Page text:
I am really confused about my mom's situation in hospice.

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About 2 1/2 years ago, my 90-year-old mom, who was a heavy drinker, fell and hit her head quite badly. When she was released from post-acute care facility I searched for a good place for her to live. It turned out that because of the level of care that she needed (she seems to suffer from short periods of psychosis) a memory care unit was a perfect fit -- except that she is quite alert! Then about one year ago, she stopped being able to feed herself and quite quickly she was on death's doorstep. The NP who was visiting her in memory care recommended her for hospice and she was admitted and she got to stay in the memory care facility where she was living. Now for one year she has been in hospice and, yes, she is getting weaker--she can no longer stand. The only person who comes to see her from hospice is the fellow who showers her...he checks her for bed sores and does a good job, but he is not a nurse. She is still very alert, but in the last couple of days she has caught a cold. I don't think that the hospice nurse comes to see her at all... A few months ago when Mom had gained 8 pounds I asked if she might be discharged from hospice, but I was told that given the level of care she required if she were discharged from hospice she would have to be moved from the memory care facility that she been living in now for two years. Is this Normal?

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I have made some phone calls and will go to the Medicare website next. Thank you both for your advice. Your answers help me feel less alone as I am going through this.
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I remember back when my late Mom was in long-term-care due to a head injury and was on Hospice for a few weeks. The Hospice group that I used was very attentive, would visit Mom on a regular schedule, more so then normal because the group had other clients in the same facility. The visits were written in the sign-in book at the entrance desk that all visitors needed to sign.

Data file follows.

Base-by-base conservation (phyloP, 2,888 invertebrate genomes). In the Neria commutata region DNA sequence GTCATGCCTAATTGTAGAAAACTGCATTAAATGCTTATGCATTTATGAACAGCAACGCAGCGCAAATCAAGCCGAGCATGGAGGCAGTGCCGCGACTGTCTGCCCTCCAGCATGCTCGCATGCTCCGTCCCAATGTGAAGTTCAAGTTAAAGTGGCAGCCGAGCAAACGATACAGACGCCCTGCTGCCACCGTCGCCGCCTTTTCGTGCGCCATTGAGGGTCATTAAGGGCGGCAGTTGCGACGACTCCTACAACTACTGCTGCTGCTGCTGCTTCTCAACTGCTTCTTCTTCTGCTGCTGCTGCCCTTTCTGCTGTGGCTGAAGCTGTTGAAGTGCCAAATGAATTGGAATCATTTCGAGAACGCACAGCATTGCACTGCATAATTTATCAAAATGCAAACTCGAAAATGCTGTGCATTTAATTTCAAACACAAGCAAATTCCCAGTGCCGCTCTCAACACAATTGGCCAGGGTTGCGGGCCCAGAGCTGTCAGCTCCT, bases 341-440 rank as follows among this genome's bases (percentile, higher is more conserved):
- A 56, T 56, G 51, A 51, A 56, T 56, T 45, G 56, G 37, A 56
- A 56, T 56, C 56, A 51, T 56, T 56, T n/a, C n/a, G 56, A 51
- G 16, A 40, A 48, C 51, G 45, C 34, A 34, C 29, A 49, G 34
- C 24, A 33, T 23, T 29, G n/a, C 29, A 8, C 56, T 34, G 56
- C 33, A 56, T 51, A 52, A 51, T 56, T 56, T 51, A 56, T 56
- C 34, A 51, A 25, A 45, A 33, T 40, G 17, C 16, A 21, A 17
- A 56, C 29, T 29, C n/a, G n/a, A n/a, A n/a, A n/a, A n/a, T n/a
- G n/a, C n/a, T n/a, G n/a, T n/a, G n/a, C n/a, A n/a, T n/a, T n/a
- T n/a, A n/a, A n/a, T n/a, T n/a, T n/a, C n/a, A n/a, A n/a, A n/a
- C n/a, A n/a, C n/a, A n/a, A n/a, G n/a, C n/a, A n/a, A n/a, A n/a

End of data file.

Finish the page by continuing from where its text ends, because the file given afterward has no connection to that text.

Now I didn't get to see the Hospice staff as I was employed and only got to visit after work. I did get weekly telephone calls regarding my Mom's condition.

I might think that if a client is on real long-term with Hospice that the amount of visiting wouldn't be as active as with a client that only has weeks or days to live.

One thing, watch your Mom's cold. Colds at her age can become difficult.
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Thank you, jeannegibbs, for your response. I take no offense at your question--I was wondering about that myself. So I asked my mom (who is still very alert) if the nurse has visited her and she says no. Now the important thing that you write is to call and ask for an accounting of services. The minute I read that, I was stunned to realize that I have gotten absolutely no medical reports from Medicare or the Hospice agency. I certainly get Medicare prescription reports every month, but totally lacking any info on medical care. Wow! Thank you for the advice.
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I think that it is "normal" (or at least typical) for a hospice nurse to visit once or twice a week, and for there to be additional visits by volunteers. This was the case both for my husband at home and my mother in a nursing home. Husband was on hospice care for 5 week, mom for 3 months. Perhaps things are different when it goes into long term care. Others may be able to comment about that.

Please don't be insulted by this, but is it possible hospice personnel see your mom without you knowing it? I don't know how often or for how you visit, but could you be missing the visits?

Hospice should have given you a number you could call 24 hours, and also a normal business-hours number. Do call them and ask for an accounting of what services she is getting. Medicare is paying for hospice care. You are entitled to know what that is in this case.
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